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Going green critical for Vietnam fashion industry

25/10/2023    502

Transitioning to eco-friendly and sustainable practices has become essential for Vietnam's fashion sector if it wishes to benefit from free trade agreements (FTAs), including the trade agreement with the UK, and increase its presence in the global market.

Following the Covid-19 pandemic, worldwide consumers have become more attentive to environmental and health concerns. Many brands are now opting for the incorporation of green and sustainable materials in their products.

Vu Duc Giang, Chairman of the Vietnam Textile and Apparel Association (VITAS), said that participation in new-generation FTAs was opening significant opportunities for the garment and textile industry with commitments in the trade liberalisation roadmap.

However, the FTAs also required Vietnam’s products to meet more stringent standards in terms of green and sustainable production, recycling, emissions, working conditions, and garment durability and safety to be able to maintain and expand global market shares, he said.

The association’s updates showed that the export of garment and textile products was estimated at $30 billion in January - September, a drop of 12 per cent over the same period last year, due to falling global demand resulting from the impacts of high inflationary risk and rising global economic uncertainties which forced consumers to tighten their spending.

Besides the impacts of the global economic slowdown, Vietnam’s exports of garment and textile products were affected by commitments in FTAs related to rules of origin, environmental protection, and low emissions, he said.

Vu Kim Hanh, President of the Business Association of High-Quality Vietnamese Products, said that the green and sustainable fashion industry was a global trend with the green factor integrated into every process from production, design, distribution, and consumption to gradually form sustainable value chains.

Still, the concept of green fashion was new in Vietnam where fast fashion remained dominant, she said.

Meanwhile, green and sustainable fashion was becoming mainstream in the European markets, she said, adding that green fashion helped protect the environment, save resources, and reduce waste.

Tran Ngoc Liem, Director of the Vietnam Chamber of Commerce and Industry’s HCM City chapter, said that with a vision for 2050, digitalisation and greening had become vital trends for the garment and textile industry of Vietnam.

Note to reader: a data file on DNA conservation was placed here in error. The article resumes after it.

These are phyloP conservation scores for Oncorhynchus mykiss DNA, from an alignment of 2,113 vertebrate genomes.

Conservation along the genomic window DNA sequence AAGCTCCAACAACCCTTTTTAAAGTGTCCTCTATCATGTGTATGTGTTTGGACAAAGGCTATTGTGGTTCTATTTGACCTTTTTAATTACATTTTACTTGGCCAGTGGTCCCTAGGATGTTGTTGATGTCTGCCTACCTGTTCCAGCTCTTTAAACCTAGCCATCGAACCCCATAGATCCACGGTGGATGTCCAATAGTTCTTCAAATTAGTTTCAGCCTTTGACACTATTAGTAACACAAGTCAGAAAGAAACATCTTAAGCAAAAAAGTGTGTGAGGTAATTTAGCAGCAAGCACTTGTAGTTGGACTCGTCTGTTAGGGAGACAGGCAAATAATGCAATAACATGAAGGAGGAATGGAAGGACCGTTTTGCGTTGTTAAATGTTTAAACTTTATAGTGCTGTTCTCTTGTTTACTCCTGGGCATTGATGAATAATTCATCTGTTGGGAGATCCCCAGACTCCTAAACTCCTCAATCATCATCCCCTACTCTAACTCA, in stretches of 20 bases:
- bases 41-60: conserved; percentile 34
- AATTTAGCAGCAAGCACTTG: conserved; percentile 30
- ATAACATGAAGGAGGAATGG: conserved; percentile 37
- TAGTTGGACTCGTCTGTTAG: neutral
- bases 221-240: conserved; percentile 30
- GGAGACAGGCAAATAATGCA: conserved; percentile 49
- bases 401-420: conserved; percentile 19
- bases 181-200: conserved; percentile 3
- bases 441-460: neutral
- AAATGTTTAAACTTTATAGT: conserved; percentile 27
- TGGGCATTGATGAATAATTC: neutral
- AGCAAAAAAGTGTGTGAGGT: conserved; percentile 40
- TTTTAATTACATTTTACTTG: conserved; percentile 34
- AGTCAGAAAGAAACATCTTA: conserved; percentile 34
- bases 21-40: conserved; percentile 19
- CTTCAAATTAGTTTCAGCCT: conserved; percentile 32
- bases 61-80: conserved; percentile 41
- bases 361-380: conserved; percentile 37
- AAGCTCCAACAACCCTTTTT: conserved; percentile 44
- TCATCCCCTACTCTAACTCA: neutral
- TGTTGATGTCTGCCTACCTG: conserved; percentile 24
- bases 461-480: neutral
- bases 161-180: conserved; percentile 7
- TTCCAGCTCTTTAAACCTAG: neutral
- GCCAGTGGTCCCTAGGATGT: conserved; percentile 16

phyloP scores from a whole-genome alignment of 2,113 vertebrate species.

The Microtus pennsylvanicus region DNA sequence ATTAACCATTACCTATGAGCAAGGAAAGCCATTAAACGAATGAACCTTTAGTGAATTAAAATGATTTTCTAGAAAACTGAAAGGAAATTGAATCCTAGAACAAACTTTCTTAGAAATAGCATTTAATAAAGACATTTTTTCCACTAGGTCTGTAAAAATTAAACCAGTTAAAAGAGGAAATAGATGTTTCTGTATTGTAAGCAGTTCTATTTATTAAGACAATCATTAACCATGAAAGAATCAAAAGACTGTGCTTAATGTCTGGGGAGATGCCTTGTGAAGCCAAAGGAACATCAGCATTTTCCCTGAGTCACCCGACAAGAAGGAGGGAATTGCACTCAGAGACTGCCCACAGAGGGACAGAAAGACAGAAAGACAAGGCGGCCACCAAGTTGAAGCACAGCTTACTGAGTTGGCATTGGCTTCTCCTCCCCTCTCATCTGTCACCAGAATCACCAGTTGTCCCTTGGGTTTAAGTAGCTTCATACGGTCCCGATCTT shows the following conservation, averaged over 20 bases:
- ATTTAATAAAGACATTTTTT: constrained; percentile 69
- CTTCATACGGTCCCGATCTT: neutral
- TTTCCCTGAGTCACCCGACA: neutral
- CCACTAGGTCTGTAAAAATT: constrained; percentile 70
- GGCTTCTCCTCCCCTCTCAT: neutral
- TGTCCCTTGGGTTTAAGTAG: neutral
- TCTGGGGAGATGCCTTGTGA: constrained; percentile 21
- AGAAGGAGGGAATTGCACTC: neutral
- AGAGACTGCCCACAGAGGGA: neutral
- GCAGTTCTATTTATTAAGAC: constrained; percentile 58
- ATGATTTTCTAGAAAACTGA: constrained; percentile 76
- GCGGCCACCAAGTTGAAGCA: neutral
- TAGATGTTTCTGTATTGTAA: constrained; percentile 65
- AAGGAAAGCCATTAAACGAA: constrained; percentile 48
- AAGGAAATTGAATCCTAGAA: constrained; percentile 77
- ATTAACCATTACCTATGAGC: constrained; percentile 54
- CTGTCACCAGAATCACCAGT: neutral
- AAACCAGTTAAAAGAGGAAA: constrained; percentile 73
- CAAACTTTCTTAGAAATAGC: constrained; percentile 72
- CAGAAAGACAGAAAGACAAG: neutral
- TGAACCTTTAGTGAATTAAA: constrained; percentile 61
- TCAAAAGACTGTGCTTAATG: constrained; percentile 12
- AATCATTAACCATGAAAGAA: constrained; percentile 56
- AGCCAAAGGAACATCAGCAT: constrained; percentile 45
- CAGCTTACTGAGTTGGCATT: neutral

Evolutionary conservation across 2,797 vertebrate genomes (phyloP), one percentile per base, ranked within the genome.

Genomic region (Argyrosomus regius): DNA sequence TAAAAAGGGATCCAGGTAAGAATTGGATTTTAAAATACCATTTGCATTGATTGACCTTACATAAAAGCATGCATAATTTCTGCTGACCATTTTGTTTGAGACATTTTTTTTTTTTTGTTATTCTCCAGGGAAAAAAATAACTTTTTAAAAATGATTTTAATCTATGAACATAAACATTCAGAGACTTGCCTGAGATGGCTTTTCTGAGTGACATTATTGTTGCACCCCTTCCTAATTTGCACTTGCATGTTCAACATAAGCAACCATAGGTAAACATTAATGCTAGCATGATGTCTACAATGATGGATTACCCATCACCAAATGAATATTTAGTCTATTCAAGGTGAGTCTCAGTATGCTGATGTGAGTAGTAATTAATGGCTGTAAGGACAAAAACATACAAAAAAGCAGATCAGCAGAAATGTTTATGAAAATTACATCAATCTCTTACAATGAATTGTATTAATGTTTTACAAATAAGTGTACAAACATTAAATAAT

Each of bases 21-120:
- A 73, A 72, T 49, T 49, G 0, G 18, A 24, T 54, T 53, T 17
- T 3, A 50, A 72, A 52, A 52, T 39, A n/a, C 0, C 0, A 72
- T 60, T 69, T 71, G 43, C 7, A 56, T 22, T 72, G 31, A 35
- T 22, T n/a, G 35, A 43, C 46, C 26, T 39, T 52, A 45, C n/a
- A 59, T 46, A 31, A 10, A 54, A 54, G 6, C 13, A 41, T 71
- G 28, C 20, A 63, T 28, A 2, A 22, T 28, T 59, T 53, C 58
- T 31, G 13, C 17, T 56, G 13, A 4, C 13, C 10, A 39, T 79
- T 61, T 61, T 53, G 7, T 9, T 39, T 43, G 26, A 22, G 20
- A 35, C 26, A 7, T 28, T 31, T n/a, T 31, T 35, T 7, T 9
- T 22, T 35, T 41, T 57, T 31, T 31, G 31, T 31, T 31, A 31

If Vietnam failed to keep up with the global trend, the world's third-largest garment exporter could gradually lose its competitive advantage, he stressed.

Going green is becoming vital for Vietnam to tap opportunities arising from the UK–Việt Nam Free Trade Agreement (UKVFTA) to expand exports to the UK, a market which is aiming to develop a more circular fashion industry.

In early September, the UK Fashion and Textile Association (UKFTA), the British Fashion Council (BFC), and UK Research and Innovation (UKRI) launched the Circular Fashion Innovation Network with a two-year ambition to create an industrial-scale change programme for the UK fashion and textile industry towards circularity and innovation.

Statistics from the General Department of Customs showed that Vietnam's export of garment and textile products to the UK reached $765 million in 2022, or 12 per cent of the UK’s total import from Vietnam, an increase from the export value of $462 million in 2021.

A report by the Import–Export Department under the Ministry of Industry and Trade showed that Vietnam was the 12th largest supplier of garment products to the UK in the 2017-21 period with a market share of around 2.2-2.8 per cent.

During this period, the UK imported, on average, more than $20 billion worth of garment products each year, mainly from China and Bangladesh – the world’s two largest garment exporters.